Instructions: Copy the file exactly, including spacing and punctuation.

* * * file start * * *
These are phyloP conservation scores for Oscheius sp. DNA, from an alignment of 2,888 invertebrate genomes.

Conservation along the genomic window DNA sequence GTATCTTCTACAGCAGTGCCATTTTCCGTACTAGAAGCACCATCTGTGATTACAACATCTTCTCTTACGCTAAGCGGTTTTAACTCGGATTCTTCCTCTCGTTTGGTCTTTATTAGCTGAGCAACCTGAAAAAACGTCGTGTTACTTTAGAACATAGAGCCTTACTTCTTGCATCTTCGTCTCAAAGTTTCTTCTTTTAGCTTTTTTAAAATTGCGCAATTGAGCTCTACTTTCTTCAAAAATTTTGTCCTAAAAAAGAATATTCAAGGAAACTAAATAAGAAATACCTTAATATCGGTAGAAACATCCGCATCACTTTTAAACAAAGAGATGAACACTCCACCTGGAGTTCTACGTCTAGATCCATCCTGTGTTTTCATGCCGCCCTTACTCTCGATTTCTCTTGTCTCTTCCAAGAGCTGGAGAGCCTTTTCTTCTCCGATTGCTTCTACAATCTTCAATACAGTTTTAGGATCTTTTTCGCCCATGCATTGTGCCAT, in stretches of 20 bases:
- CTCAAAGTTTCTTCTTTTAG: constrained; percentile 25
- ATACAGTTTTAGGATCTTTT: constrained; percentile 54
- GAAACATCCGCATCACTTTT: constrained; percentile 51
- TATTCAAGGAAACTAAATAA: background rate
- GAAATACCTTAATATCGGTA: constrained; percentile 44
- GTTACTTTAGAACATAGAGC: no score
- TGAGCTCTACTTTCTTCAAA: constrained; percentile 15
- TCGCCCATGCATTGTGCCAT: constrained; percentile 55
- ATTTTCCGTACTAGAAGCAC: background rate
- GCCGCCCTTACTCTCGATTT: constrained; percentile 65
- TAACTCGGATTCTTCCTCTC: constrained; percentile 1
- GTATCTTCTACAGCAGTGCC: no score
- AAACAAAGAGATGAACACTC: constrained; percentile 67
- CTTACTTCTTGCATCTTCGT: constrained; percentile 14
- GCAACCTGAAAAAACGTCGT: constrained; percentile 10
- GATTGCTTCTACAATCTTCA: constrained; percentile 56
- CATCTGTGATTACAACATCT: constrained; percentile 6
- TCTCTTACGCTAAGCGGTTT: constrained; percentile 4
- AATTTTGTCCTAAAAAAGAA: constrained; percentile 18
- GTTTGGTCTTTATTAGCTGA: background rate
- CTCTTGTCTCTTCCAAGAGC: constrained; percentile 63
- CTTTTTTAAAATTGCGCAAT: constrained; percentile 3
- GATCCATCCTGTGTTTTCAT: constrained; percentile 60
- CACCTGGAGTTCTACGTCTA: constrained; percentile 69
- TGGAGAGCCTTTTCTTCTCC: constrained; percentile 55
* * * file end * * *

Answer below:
These are phyloP conservation scores for Oscheius sp. DNA, from an alignment of 2,888 invertebrate genomes.

Conservation along the genomic window DNA sequence GTATCTTCTACAGCAGTGCCATTTTCCGTACTAGAAGCACCATCTGTGATTACAACATCTTCTCTTACGCTAAGCGGTTTTAACTCGGATTCTTCCTCTCGTTTGGTCTTTATTAGCTGAGCAACCTGAAAAAACGTCGTGTTACTTTAGAACATAGAGCCTTACTTCTTGCATCTTCGTCTCAAAGTTTCTTCTTTTAGCTTTTTTAAAATTGCGCAATTGAGCTCTACTTTCTTCAAAAATTTTGTCCTAAAAAAGAATATTCAAGGAAACTAAATAAGAAATACCTTAATATCGGTAGAAACATCCGCATCACTTTTAAACAAAGAGATGAACACTCCACCTGGAGTTCTACGTCTAGATCCATCCTGTGTTTTCATGCCGCCCTTACTCTCGATTTCTCTTGTCTCTTCCAAGAGCTGGAGAGCCTTTTCTTCTCCGATTGCTTCTACAATCTTCAATACAGTTTTAGGATCTTTTTCGCCCATGCATTGTGCCAT, in stretches of 20 bases:
- CTCAAAGTTTCTTCTTTTAG: constrained; percentile 25
- ATACAGTTTTAGGATCTTTT: constrained; percentile 54
- GAAACATCCGCATCACTTTT: constrained; percentile 51
- TATTCAAGGAAACTAAATAA: background rate
- GAAATACCTTAATATCGGTA: constrained; percentile 44
- GTTACTTTAGAACATAGAGC: no score
- TGAGCTCTACTTTCTTCAAA: constrained; percentile 15
- TCGCCCATGCATTGTGCCAT: constrained; percentile 55
- ATTTTCCGTACTAGAAGCAC: background rate
- GCCGCCCTTACTCTCGATTT: constrained; percentile 65
- TAACTCGGATTCTTCCTCTC: constrained; percentile 1
- GTATCTTCTACAGCAGTGCC: no score
- AAACAAAGAGATGAACACTC: constrained; percentile 67
- CTTACTTCTTGCATCTTCGT: constrained; percentile 14
- GCAACCTGAAAAAACGTCGT: constrained; percentile 10
- GATTGCTTCTACAATCTTCA: constrained; percentile 56
- CATCTGTGATTACAACATCT: constrained; percentile 6
- TCTCTTACGCTAAGCGGTTT: constrained; percentile 4
- AATTTTGTCCTAAAAAAGAA: constrained; percentile 18
- GTTTGGTCTTTATTAGCTGA: background rate
- CTCTTGTCTCTTCCAAGAGC: constrained; percentile 63
- CTTTTTTAAAATTGCGCAAT: constrained; percentile 3
- GATCCATCCTGTGTTTTCAT: constrained; percentile 60
- CACCTGGAGTTCTACGTCTA: constrained; percentile 69
- TGGAGAGCCTTTTCTTCTCC: constrained; percentile 55